Resurrection Chapel National Cathedral, Washington, D.C.

Tuesday, March 15, 2011

And For Lent This Year...?

“What are you giving up for Lent?”

I first heard the question when I was a boy.  My Roman Catholic friends were particularly concerned that they give up something that would “count.”  Ice cream sundaes were always on the list, with candy a close second.  As we got older the list broadened to include bad habits and sometimes bad attitudes.

The question has been put to me over my years in the ministry, sometimes in earnest, sometimes nervously and sometimes in outright scorn. I’ve heard it asked with a heavy heart, and as an expression of irony.  My answers have usually been composed as much in response to the tone of voice as to the question itself.

I have dozens of personal shortcomings that provide possible answers.  “About 10 pounds,” is a reply that comes readily this year.  “The clutter in the barn,” is a close second.  A little more reflection, and I’m proposing positive projects, such as reorganizing all our books, or staying in closer touch with friends.  All of these things can be undertaken over a seven-week period of self-examination and improvement.

That’s when I suspect something’s a little off, and then it hits me: many possible Lenten “fasts” bear a striking resemblance to New Years’ resolutions, except that they’re intended for a shorter period.  Like New Years’ resolutions, they represent things I ought to do, but just never get around to, or good starts I make, but fail to sustain.  They belong to that class of self-improvement projects that sit in the back of my mind as a To-Do list of “oughts.”  And they usually remain on the list of “never-haves.”

Is that really what Lent is all about?

Is not this the fast that I choose:
to loose the bonds of wickedness,
to undo the thongs of the yoke,
to let the oppressed go free,
and to break every yoke?
Is it not to share your bread with the
to bring the homeless poor into your house;
when you see the naked, to cover them,
and not hide yourself from your own flesh?

These words from the 58th chapter of Isaiah point toward a whole way of being, directed to living in the love of the God who is Love  There is no scorn, contempt, amusement or irony in Isaiah’s prescription, and there is no thought of earning God’s love either.  Isaiah speaks of faithful actions as if they are simply the normal works of a heart that loves God.

Too often we reserve our spiritual actions for moments when we feel isolated from God, or times like Lent, when we judge we are expected to make some religious gesture.  However, that is not only insincere; it is ineffective.  More than half a century ago Dietrich Bonhoeffer, a German pastor who was martyred under Hitler, wrote of just this problem:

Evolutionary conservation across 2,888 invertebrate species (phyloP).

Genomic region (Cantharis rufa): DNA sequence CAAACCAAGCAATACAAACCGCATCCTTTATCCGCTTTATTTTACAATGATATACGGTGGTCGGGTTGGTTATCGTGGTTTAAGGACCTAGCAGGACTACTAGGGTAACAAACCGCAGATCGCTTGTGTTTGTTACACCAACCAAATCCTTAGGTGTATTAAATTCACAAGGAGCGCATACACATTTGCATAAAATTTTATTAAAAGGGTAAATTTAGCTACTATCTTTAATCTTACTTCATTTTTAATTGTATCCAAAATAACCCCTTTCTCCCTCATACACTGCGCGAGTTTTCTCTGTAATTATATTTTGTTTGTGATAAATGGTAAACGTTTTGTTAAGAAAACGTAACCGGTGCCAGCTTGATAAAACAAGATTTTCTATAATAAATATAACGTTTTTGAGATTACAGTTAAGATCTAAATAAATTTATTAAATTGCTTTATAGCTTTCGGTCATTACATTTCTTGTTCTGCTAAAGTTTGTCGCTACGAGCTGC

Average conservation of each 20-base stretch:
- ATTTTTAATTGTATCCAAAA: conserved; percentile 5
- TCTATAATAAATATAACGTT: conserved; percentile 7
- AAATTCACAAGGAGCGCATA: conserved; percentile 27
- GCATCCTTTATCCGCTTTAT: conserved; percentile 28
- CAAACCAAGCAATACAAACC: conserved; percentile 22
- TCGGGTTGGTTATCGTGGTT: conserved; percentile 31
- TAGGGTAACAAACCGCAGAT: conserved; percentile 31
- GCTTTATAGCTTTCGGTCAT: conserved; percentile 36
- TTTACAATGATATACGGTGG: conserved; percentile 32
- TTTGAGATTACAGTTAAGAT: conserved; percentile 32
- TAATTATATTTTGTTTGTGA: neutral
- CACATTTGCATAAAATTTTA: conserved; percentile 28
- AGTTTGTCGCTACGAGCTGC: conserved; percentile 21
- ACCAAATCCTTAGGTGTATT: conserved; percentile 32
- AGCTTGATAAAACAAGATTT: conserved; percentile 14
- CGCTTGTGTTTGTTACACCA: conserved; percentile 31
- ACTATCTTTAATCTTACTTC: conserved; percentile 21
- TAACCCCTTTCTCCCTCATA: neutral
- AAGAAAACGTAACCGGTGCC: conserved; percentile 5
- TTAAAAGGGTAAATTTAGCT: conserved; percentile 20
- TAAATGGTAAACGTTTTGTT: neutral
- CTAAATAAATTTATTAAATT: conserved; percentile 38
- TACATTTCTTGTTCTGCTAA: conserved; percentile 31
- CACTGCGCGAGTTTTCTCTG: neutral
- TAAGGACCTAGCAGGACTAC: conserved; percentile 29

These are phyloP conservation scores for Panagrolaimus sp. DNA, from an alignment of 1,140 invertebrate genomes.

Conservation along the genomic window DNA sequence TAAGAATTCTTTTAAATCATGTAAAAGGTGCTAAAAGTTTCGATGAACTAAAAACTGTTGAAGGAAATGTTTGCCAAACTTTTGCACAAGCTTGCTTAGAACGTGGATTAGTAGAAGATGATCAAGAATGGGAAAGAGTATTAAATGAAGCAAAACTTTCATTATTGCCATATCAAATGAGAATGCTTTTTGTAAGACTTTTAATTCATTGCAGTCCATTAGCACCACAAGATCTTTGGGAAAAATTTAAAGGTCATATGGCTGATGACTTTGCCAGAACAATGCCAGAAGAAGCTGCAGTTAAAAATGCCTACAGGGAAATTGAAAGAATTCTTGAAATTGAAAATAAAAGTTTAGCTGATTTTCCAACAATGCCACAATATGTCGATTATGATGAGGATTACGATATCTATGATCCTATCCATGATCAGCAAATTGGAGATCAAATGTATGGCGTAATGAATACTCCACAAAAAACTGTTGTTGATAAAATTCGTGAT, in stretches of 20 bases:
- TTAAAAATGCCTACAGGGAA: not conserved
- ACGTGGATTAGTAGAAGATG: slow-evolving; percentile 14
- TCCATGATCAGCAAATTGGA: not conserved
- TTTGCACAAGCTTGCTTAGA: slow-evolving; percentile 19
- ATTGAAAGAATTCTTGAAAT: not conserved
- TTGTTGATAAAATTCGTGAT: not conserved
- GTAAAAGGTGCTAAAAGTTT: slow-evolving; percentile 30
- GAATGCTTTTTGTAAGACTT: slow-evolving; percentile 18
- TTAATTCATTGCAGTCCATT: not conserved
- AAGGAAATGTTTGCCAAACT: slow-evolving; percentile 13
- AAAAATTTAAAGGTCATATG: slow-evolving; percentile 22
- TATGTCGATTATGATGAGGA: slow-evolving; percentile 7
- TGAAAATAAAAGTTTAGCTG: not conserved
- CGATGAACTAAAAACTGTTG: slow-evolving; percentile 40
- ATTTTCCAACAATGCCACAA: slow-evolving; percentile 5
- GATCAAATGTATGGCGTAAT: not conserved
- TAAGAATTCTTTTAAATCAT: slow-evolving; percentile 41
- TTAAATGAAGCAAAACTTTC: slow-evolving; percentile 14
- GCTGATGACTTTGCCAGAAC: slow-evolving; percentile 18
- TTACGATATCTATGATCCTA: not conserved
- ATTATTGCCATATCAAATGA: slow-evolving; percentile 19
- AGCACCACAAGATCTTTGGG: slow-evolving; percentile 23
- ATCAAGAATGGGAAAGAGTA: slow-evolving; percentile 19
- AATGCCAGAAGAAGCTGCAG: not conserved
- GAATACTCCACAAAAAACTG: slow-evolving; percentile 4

God cannot be used as a stopgap.   We must not wait until we are at the end of our tether: God must be found at the center of life: in life, and not only in death; in health and vigor, and not only in suffering; in activity, and not only in sin.  The ground for this lies in the revelation of God in Christ.

Christ is the center of life, and in no sense did he come to answer our unsolved problems...the responsible man [or woman] seeks to make his [or her] whole life a response to the question and call of God.

Lent, as a season makes sense if we see it as an opportunity to restore God at the center of our lives.  With that as the goal, many of the traditional Lenten disciplines can have merit and be productive.  A literal fast can help us to be more mindful of God.  So can a discipline of prayer or study of scripture.  Bonhoeffer charges us to approach the traditional disciplines not as a means of courting God’s favor, but of learning to see our lives from God’s perspective.  This shift of focus changes the questions, and that opens the door to maturing in faith.

Where have you used God as a stopgap?  When have you seen God as primarily interested in life after death?  When have you thanked God for things that have gone well?  Do you seek God’s guidance in good times, and in the decisions of daily living?  How do you seek to conform yourself to the mind of Christ, and do you make time to consider what that might mean?  The key is that we see the season not as a chance merely to tame some old vice or bad habit, but as a time to take stock of all our living, and trust God to lead us into whatever changes are called for in our pilgrimage at the present time.  Then we can begin to understand the fast prescribed by Isaiah, the outcome of which is one of the great promises in all scripture:

Your ancient ruins shall be rebuilt;
you shall raise up the foundations of many generations;
you shall be called the repairer of the breach, the restorer of streets to live in…
you shall take delight in the Lord,
and I will make you ride upon the heights of the earth;
I will feed you with the heritage of your ancestor Jacob,
For the mouth of the Lord has spoken.

Howard MacMullen © March 2011

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